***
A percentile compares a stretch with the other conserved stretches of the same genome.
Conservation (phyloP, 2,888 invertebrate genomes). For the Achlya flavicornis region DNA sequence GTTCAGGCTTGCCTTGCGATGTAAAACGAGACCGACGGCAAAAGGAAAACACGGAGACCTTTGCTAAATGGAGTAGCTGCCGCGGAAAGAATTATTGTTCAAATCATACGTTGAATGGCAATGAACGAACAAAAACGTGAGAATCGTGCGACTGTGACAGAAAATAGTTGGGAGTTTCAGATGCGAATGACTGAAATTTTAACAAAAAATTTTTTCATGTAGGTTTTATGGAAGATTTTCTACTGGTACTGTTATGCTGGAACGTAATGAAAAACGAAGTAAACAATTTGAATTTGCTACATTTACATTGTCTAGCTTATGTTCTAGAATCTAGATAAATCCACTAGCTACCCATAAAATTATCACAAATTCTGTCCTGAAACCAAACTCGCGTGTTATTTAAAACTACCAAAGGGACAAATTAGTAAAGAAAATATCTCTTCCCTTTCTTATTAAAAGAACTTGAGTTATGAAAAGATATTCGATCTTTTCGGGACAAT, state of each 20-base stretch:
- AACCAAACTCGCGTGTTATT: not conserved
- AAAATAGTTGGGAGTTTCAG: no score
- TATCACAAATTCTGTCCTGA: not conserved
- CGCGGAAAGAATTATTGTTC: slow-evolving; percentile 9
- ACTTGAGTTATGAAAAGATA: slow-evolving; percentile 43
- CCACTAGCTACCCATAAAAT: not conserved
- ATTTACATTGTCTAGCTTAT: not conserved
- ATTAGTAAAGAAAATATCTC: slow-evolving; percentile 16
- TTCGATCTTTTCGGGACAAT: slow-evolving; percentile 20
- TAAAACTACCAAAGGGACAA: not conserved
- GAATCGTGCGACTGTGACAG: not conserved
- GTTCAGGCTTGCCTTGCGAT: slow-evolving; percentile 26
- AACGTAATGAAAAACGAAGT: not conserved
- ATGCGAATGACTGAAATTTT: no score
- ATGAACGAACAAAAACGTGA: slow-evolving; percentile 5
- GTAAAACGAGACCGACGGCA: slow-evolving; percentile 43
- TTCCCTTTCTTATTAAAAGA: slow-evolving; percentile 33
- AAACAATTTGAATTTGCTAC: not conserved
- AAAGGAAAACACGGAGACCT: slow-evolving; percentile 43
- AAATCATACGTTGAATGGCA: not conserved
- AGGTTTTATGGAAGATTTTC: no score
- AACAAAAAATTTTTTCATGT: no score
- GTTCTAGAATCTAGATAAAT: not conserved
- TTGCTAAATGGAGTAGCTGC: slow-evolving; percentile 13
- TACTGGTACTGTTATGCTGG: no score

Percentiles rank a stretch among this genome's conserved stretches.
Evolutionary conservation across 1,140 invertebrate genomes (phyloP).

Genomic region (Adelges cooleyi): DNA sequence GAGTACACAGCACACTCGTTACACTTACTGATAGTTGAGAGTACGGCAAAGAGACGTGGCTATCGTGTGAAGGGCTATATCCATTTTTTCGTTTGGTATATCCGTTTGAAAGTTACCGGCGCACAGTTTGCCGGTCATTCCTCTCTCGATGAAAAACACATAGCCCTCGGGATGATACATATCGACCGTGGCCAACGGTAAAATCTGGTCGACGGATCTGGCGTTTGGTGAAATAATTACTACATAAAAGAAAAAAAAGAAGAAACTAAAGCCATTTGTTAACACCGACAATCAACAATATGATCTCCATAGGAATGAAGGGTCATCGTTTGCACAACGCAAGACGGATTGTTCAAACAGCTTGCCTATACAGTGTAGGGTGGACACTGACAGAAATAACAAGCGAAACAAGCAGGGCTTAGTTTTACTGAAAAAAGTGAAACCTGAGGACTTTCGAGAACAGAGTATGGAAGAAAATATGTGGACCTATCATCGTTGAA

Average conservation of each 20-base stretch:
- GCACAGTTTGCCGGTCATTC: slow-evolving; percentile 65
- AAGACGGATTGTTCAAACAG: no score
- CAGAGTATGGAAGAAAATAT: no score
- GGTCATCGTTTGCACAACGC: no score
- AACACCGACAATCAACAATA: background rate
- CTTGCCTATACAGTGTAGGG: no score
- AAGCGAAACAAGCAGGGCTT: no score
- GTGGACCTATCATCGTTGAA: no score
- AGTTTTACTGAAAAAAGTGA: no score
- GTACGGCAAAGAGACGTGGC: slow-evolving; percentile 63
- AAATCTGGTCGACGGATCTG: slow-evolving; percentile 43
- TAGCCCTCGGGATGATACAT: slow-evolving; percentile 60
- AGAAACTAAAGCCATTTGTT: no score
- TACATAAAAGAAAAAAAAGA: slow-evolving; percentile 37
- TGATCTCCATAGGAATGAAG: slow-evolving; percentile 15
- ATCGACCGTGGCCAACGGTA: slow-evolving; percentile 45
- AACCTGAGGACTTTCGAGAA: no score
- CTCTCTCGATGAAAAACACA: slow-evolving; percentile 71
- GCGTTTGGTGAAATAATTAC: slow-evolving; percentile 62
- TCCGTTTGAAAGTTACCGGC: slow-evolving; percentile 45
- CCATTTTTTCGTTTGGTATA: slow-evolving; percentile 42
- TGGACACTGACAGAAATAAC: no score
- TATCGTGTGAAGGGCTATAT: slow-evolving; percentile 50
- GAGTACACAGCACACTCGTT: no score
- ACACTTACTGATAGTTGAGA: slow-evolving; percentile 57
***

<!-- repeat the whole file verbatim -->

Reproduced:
A percentile compares a stretch with the other conserved stretches of the same genome.
Conservation (phyloP, 2,888 invertebrate genomes). For the Achlya flavicornis region DNA sequence GTTCAGGCTTGCCTTGCGATGTAAAACGAGACCGACGGCAAAAGGAAAACACGGAGACCTTTGCTAAATGGAGTAGCTGCCGCGGAAAGAATTATTGTTCAAATCATACGTTGAATGGCAATGAACGAACAAAAACGTGAGAATCGTGCGACTGTGACAGAAAATAGTTGGGAGTTTCAGATGCGAATGACTGAAATTTTAACAAAAAATTTTTTCATGTAGGTTTTATGGAAGATTTTCTACTGGTACTGTTATGCTGGAACGTAATGAAAAACGAAGTAAACAATTTGAATTTGCTACATTTACATTGTCTAGCTTATGTTCTAGAATCTAGATAAATCCACTAGCTACCCATAAAATTATCACAAATTCTGTCCTGAAACCAAACTCGCGTGTTATTTAAAACTACCAAAGGGACAAATTAGTAAAGAAAATATCTCTTCCCTTTCTTATTAAAAGAACTTGAGTTATGAAAAGATATTCGATCTTTTCGGGACAAT, state of each 20-base stretch:
- AACCAAACTCGCGTGTTATT: not conserved
- AAAATAGTTGGGAGTTTCAG: no score
- TATCACAAATTCTGTCCTGA: not conserved
- CGCGGAAAGAATTATTGTTC: slow-evolving; percentile 9
- ACTTGAGTTATGAAAAGATA: slow-evolving; percentile 43
- CCACTAGCTACCCATAAAAT: not conserved
- ATTTACATTGTCTAGCTTAT: not conserved
- ATTAGTAAAGAAAATATCTC: slow-evolving; percentile 16
- TTCGATCTTTTCGGGACAAT: slow-evolving; percentile 20
- TAAAACTACCAAAGGGACAA: not conserved
- GAATCGTGCGACTGTGACAG: not conserved
- GTTCAGGCTTGCCTTGCGAT: slow-evolving; percentile 26
- AACGTAATGAAAAACGAAGT: not conserved
- ATGCGAATGACTGAAATTTT: no score
- ATGAACGAACAAAAACGTGA: slow-evolving; percentile 5
- GTAAAACGAGACCGACGGCA: slow-evolving; percentile 43
- TTCCCTTTCTTATTAAAAGA: slow-evolving; percentile 33
- AAACAATTTGAATTTGCTAC: not conserved
- AAAGGAAAACACGGAGACCT: slow-evolving; percentile 43
- AAATCATACGTTGAATGGCA: not conserved
- AGGTTTTATGGAAGATTTTC: no score
- AACAAAAAATTTTTTCATGT: no score
- GTTCTAGAATCTAGATAAAT: not conserved
- TTGCTAAATGGAGTAGCTGC: slow-evolving; percentile 13
- TACTGGTACTGTTATGCTGG: no score

Percentiles rank a stretch among this genome's conserved stretches.
Evolutionary conservation across 1,140 invertebrate genomes (phyloP).

Genomic region (Adelges cooleyi): DNA sequence GAGTACACAGCACACTCGTTACACTTACTGATAGTTGAGAGTACGGCAAAGAGACGTGGCTATCGTGTGAAGGGCTATATCCATTTTTTCGTTTGGTATATCCGTTTGAAAGTTACCGGCGCACAGTTTGCCGGTCATTCCTCTCTCGATGAAAAACACATAGCCCTCGGGATGATACATATCGACCGTGGCCAACGGTAAAATCTGGTCGACGGATCTGGCGTTTGGTGAAATAATTACTACATAAAAGAAAAAAAAGAAGAAACTAAAGCCATTTGTTAACACCGACAATCAACAATATGATCTCCATAGGAATGAAGGGTCATCGTTTGCACAACGCAAGACGGATTGTTCAAACAGCTTGCCTATACAGTGTAGGGTGGACACTGACAGAAATAACAAGCGAAACAAGCAGGGCTTAGTTTTACTGAAAAAAGTGAAACCTGAGGACTTTCGAGAACAGAGTATGGAAGAAAATATGTGGACCTATCATCGTTGAA

Average conservation of each 20-base stretch:
- GCACAGTTTGCCGGTCATTC: slow-evolving; percentile 65
- AAGACGGATTGTTCAAACAG: no score
- CAGAGTATGGAAGAAAATAT: no score
- GGTCATCGTTTGCACAACGC: no score
- AACACCGACAATCAACAATA: background rate
- CTTGCCTATACAGTGTAGGG: no score
- AAGCGAAACAAGCAGGGCTT: no score
- GTGGACCTATCATCGTTGAA: no score
- AGTTTTACTGAAAAAAGTGA: no score
- GTACGGCAAAGAGACGTGGC: slow-evolving; percentile 63
- AAATCTGGTCGACGGATCTG: slow-evolving; percentile 43
- TAGCCCTCGGGATGATACAT: slow-evolving; percentile 60
- AGAAACTAAAGCCATTTGTT: no score
- TACATAAAAGAAAAAAAAGA: slow-evolving; percentile 37
- TGATCTCCATAGGAATGAAG: slow-evolving; percentile 15
- ATCGACCGTGGCCAACGGTA: slow-evolving; percentile 45
- AACCTGAGGACTTTCGAGAA: no score
- CTCTCTCGATGAAAAACACA: slow-evolving; percentile 71
- GCGTTTGGTGAAATAATTAC: slow-evolving; percentile 62
- TCCGTTTGAAAGTTACCGGC: slow-evolving; percentile 45
- CCATTTTTTCGTTTGGTATA: slow-evolving; percentile 42
- TGGACACTGACAGAAATAAC: no score
- TATCGTGTGAAGGGCTATAT: slow-evolving; percentile 50
- GAGTACACAGCACACTCGTT: no score
- ACACTTACTGATAGTTGAGA: slow-evolving; percentile 57